Under the theme CHAOS : CALM, the Bangkok Art Biennale will invite international and Thai artists whose works reflect the turbulence, trauma and angst experienced by many during these uncertain times. The past few years may prove to be a critical turning point in human history. In Ancient Greek mythology, Chaos refers to the void state preceding the creation of the universe or cosmos. From this state of chaos, the Biennale hopes to emerge from this dystopian contemporary world to offer a glimpse of clarity and calm through art.

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The 2022 Bangkok Art Biennale Curatorial Team is made up of Prof. Dr. Apinan Poshyananda (Chief Executive and Artistic Director, Bangkok Art Biennale); Nigel Hurst (Contemporary Art Consultant and former Head of Contemporary Arts, The Box, Plymouth); Loredana Pazzini-Paracciani (Independent Scholar and Curator of Southeast Asia Contemporary Art, Bangkok and London); Jirat Ratthawongjirakul (Director of Gallery VER & N22 Art Community, Bangkok); and Chomwan Weeraworawit, PhD (Founder of Mysterious Ordinary, Bangkok and Co-Founder of Philip Huang, NYC).

Bangkok Art Biennale announces Curatorial Team and International Advisory Committee for the third edition entitled CHAOS : CALMBangkok Art Biennale announces Curatorial Team and International Advisory Committee for the third edition entitled CHAOS : CALM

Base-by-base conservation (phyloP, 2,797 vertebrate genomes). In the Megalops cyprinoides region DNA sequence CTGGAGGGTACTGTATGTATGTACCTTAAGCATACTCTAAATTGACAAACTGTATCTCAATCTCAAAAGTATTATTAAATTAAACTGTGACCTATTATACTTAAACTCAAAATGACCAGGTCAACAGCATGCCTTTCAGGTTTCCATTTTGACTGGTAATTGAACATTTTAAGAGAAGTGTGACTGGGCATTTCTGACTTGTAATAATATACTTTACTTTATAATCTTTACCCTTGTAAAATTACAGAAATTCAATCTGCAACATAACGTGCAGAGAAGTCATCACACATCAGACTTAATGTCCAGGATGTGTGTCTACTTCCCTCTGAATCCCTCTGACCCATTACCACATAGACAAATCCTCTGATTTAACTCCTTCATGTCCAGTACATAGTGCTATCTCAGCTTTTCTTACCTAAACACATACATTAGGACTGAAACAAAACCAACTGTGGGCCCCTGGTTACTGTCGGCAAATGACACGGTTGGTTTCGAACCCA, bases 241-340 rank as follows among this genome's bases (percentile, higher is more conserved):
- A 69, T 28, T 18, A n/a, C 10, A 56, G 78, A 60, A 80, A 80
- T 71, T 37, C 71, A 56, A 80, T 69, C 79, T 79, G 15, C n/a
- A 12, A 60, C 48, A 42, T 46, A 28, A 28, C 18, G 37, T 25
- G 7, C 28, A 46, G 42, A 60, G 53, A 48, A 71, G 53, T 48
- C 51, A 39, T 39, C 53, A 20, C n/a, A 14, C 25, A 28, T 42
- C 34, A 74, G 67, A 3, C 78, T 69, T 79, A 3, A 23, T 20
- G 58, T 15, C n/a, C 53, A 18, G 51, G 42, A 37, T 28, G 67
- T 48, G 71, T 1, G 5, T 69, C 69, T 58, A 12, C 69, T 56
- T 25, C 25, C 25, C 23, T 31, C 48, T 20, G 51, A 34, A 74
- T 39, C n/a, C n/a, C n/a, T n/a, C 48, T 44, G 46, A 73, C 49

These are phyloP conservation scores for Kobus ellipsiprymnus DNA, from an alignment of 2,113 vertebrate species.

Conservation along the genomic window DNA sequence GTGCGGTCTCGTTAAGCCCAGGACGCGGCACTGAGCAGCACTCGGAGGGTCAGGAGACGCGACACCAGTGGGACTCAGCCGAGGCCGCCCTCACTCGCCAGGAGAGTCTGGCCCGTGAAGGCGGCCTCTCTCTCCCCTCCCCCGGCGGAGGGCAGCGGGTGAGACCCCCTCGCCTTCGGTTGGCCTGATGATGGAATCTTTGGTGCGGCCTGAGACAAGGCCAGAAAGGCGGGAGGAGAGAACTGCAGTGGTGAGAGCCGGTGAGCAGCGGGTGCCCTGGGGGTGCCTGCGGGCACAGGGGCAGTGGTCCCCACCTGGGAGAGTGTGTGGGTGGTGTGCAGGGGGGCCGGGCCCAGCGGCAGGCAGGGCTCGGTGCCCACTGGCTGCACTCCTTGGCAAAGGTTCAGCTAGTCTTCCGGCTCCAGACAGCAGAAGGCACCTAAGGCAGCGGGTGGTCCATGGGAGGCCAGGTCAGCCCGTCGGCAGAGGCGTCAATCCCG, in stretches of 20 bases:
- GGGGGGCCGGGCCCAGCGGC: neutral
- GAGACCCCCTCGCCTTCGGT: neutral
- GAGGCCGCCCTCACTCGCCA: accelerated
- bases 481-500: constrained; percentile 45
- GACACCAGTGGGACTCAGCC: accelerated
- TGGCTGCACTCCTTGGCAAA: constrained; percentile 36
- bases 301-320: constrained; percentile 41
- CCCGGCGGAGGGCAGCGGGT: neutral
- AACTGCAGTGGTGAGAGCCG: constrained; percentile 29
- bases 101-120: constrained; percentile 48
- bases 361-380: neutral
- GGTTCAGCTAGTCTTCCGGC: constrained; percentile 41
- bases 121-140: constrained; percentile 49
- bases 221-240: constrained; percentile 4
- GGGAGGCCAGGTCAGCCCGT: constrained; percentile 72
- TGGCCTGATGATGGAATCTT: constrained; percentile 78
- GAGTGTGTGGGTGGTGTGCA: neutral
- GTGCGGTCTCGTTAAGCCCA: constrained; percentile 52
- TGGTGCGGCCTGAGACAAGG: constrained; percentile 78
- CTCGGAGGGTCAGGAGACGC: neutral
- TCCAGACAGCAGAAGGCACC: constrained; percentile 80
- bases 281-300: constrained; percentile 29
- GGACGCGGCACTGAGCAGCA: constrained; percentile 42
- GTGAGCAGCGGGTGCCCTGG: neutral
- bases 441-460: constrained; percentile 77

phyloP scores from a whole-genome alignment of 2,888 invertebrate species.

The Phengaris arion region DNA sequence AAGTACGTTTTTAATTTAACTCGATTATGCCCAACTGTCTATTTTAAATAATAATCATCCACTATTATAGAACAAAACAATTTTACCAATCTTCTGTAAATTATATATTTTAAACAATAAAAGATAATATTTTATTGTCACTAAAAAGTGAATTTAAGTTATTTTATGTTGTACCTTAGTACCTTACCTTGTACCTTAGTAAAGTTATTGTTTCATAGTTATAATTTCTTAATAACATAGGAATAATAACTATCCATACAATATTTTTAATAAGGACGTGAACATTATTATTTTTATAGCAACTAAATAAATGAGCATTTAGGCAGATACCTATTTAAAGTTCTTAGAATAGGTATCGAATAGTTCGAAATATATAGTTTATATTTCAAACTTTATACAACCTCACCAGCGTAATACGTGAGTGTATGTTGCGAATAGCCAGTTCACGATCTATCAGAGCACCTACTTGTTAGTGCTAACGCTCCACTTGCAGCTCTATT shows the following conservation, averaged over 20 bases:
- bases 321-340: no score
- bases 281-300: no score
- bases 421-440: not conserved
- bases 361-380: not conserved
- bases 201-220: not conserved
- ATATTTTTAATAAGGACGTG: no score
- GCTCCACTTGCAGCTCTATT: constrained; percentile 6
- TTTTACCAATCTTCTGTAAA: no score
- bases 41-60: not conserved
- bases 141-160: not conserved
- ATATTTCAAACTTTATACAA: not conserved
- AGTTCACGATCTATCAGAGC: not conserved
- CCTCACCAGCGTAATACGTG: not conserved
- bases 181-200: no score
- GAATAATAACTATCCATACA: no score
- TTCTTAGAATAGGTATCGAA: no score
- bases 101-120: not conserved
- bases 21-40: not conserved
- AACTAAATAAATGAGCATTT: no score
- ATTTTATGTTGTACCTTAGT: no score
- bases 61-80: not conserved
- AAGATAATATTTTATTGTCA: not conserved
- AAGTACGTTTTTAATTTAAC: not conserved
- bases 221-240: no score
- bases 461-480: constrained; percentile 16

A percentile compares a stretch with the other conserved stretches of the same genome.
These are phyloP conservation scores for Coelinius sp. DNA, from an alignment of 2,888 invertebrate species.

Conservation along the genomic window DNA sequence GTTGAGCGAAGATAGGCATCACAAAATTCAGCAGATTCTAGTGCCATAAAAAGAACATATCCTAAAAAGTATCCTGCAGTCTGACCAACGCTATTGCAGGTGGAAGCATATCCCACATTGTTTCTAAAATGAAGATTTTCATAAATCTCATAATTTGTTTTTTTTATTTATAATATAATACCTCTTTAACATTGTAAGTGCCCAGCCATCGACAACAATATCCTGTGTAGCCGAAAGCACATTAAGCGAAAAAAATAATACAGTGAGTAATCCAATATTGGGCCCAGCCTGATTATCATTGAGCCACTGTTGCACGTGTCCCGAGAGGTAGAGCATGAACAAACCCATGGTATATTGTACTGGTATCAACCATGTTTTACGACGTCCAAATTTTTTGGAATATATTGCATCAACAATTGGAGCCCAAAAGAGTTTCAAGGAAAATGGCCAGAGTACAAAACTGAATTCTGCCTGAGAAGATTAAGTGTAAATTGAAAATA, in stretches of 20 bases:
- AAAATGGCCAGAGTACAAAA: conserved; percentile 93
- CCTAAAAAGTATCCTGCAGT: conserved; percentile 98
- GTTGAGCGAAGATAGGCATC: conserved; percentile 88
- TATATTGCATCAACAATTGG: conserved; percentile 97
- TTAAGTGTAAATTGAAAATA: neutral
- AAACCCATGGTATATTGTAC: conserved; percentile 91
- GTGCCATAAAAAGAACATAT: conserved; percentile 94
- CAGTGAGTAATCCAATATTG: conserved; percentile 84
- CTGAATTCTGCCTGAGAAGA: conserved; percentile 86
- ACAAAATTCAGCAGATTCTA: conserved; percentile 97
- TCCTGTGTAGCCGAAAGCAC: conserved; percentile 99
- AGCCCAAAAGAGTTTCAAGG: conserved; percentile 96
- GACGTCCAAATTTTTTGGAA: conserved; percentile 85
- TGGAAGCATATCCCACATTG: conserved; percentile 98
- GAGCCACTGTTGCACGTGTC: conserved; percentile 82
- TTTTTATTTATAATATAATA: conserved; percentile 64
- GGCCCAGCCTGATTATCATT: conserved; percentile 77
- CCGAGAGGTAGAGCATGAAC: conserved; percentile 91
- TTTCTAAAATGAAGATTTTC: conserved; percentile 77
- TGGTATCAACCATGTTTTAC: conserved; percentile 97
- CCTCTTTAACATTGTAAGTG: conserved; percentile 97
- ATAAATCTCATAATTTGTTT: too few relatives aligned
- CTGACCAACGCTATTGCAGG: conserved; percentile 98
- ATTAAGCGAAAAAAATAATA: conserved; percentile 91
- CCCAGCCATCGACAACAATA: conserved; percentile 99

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The Biennale’s 2022 International Advisors include Mami Kataoka (Director at Mori Art Museum, Japan & President of CiMAM); Dr. Yongwoo Lee (Professor, Shanghai University & former President of the Gwangju Biennale Foundation); Dr. Alexandra Munroe (Senior Curator, Asian Arts, & Senior Advisor, Global Arts, The Solomon R. Guggenheim Museum and Foundation); Dr. Eugene Tan (Director of the National Gallery Singapore & Singapore Art Museum); and Wang Chen (Deputy General Manager, The China Arts and Entertainment Group & Member of the Expert Committee, China National Art Foundation).

Bangkok Art Biennale announces Curatorial Team and International Advisory Committee for the third edition entitled CHAOS : CALMBangkok Art Biennale announces Curatorial Team and International Advisory Committee for the third edition entitled CHAOS : CALM

“Although the pandemic and ongoing climate crisis have caused grave consequences worldwide, it is our hope that art and creative activities can contribute to economic recovery and the healing process for our communities, as well as offer opportunities for serendipity amidst the current chaotic conditions. Bangkok will once again be a destination for visitors to appreciate art by leading international and Thai artists which will be displayed at various creative spaces, as well as temples and heritage sites. We look forward to a rich display of artworks that reflect on these drastic changes of our time and help navigate the betterment of humankind,” comments Thapana Sirivadhanabhakdi, Founder and Chairman of Bangkok Art Biennale Foundation.